✍🏽 Board membership changes
✍🏽 Issuing new shares
✍🏽 Acquiring new assets/companies
✍🏽 Buying back shares
✍🏽 Taking out new corporate loans
✍🏽 Expanding to a new stateOn the other hand, day-to-day activities, like hiring new employees or taking on new clients, don’t need to be recorded in a corporate resolution. Important to note: S corporations and C corporations are required to write corporate resolutions. If you’re a sole proprietor like me, though, corporate resolutions are not necessary.
Format your resolution by putting the date, time, location, and resolution number at the top of the document.
For your first resolution, you can use a number like ‘0001’ to account for future resolutions.
You can also list the board members and other attendees that are present, but this is optional.
Your title should be clear and concise and should clearly indicate the purpose of the document.
For example, “Corporate Resolution by the Board of Directors at Company A to Acquire Company B.”
You should also be sure to include the detailed legal identification of the company.
For example, “Company A was incorporated in the State of California on Jan. 1, 2015."
A corporate resolution should, of course, indicate all of the issues resolved during the meeting.
For example, “TO DISCUSS: That the Company will acquire Company B.” After which, you might write, “RESOLVED: The Company agrees to purchase Company B for $X.”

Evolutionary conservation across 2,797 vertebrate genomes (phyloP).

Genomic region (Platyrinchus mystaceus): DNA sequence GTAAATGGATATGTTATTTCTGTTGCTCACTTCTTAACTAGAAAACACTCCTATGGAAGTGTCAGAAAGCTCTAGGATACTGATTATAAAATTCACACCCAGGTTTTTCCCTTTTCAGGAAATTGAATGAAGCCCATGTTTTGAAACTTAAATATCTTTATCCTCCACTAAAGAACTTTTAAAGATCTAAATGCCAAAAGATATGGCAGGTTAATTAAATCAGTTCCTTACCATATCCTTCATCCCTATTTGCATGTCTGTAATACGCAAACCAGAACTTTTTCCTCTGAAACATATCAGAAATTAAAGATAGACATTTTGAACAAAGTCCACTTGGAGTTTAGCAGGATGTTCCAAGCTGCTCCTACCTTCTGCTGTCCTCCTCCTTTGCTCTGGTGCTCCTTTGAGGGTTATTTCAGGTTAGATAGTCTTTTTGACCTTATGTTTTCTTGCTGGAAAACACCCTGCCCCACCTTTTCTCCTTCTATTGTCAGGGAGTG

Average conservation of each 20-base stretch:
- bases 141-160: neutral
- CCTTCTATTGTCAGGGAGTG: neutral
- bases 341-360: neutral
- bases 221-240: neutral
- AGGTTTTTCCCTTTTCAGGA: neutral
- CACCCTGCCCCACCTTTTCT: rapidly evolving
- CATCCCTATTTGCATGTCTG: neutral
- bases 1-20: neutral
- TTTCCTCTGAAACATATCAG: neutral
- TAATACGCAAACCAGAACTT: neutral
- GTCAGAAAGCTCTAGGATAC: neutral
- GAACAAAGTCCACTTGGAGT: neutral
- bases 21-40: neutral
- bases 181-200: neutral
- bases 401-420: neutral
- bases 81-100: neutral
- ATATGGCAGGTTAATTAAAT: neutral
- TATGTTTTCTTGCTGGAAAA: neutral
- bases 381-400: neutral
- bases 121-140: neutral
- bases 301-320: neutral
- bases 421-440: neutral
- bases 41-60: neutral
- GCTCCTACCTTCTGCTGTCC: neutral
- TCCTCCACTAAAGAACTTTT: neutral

Every detail of the decision made during the meeting should be a separate paragraph and resolution.
You can also choose to indicate the details regarding each decision and the vote count for each decision.
Every corporate resolution should finish with a legal declaration of the accuracy of the resolution.
This declaration should be dated and signed by all necessary parties, which might include the chairperson of the board, treasurer, corporate secretary, vice-chairperson, or others.That’s all there is to it! Essentially, a corporate resolution is a document stating the decisions made by your company’s board of directors, and when these decisions were made. By following these five steps, you can quickly write a corporate resolution.
Corporate resolutions are often meant for internal use, but in some cases, corporate resolutions are needed by third-parties for certain business transactions.
Corporate resolutions written for external use should be simplified by as much as possible. In these cases, the third-party only needs to know that your company’s board is in agreement regarding the transaction. They don’t need all the details.
Corporate resolutions are essential documents. While they are simple documents, they are also legally binding, so it’s important to be careful when writing one.
The good news is that there are many corporate resolution templates available on most legal service websites. These templates are often perfect for standard resolutions and can save you a lot of time and effort.
Again, a corporate resolution is a legally binding document. As such, it’s essential to be clear and concise.
You can include details that you think may be important when looking back at the resolution, but do your best to avoid fluff. Your resolution mustn’t leave room for confusion.
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